Over the last couple of months, much has been written about the area around Mount Pleasant's Shem Creek, including preservation of the shrimping and fishing fleet. The conversation has been generated by a parking garage proposed for the area adjacent to the creek, with the focus on the proposal's height, its location and the ultimate need for the structure.

When people think about Shem Creek, they think about the beauty of the creek with its shrimping and fishing fleet, diving birds searching for their daily meals and graceful porpoises moving in and out of the waterway into the harbor.

They think about great seafood, and they think about amazing sunsets that rival those in any other part of the country. Shem Creek has graced the cover of Southern Living and many other well-known magazines, all of them showcasing some of the things that I have mentioned. Like other areas along the coast, Shem Creek has experienced and will continue to experience development pressures that could forever destroy what makes this area special. Without quick, decisive action, the opportunity to preserve this area and create something special will disappear.

I would suggest that the town has an opportunity to do something very special in this unique area. Mount Pleasant has some of the most talented planning professionals in the country.

Elected officials have reached out time and time again to large numbers of interested citizens to craft plans and design standards for the Coleman Boulevard area, including Shem Creek. Without taking anything away from past efforts, I would propose that the town conduct a design charrette with local architects to formulate a plan for the area along Coleman Boulevard from Simmons Street to Lansing Drive that would be a design district with a maritime theme - a theme that would enhance the Shem Creek area to maintain and showcase the most precious part of what makes Mount Pleasant special.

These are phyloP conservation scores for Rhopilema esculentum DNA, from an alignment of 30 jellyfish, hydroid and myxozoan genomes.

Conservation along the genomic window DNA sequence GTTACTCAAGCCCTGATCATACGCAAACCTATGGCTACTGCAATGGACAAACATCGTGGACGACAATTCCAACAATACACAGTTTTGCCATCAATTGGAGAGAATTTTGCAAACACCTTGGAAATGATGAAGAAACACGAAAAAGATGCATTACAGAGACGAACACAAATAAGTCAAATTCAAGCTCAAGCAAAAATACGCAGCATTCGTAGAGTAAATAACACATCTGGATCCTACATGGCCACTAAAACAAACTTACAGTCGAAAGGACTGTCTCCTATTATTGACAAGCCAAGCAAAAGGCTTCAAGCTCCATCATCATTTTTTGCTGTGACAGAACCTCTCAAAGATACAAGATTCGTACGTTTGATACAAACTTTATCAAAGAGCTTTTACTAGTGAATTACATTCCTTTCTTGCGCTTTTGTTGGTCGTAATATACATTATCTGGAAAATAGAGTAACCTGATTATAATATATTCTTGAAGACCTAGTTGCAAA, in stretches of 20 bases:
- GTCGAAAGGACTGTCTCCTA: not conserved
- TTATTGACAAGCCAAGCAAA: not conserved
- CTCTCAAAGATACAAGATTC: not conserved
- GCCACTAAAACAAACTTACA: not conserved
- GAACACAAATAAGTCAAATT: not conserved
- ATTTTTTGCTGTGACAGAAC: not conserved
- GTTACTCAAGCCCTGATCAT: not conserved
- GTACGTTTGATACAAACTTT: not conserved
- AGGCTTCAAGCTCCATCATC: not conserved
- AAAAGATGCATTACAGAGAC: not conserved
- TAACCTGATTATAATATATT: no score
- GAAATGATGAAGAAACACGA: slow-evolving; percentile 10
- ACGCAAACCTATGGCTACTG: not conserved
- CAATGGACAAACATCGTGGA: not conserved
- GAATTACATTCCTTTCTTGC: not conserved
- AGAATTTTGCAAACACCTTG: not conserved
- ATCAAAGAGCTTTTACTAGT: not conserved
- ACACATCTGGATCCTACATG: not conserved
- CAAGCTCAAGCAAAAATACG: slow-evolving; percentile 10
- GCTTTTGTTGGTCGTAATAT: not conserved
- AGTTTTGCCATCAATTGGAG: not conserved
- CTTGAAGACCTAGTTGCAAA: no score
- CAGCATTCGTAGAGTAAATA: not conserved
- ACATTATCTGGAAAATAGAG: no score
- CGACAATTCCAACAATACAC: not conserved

This area deserves special treatment, because it is different.

I would further suggest that the town evaluate how accommodations taxes will be spent over the coming years, particularly with many new hotels being constructed, so that monies could be set aside to do the things that are needed to allow for parking, to provide for specific needs of the shrimping and fishing fleet and to be able to tell the history of this area that clearly defines the town for most people.

Perhaps during this period, the town could set aside any development proposals until new standards could be written for the design district.

I don't pretend to have all of the answers. Like others, I believe that our talented professionals and elected council can do this, and that our town would be forever blessed with the maintenance of an area that most towns can only dream about.

Cheryll Woods-Flowers

Old Village Drive

Mount Pleasant

Cheryll Woods-Flowers was mayor of Mount Pleasant from 1992-2000.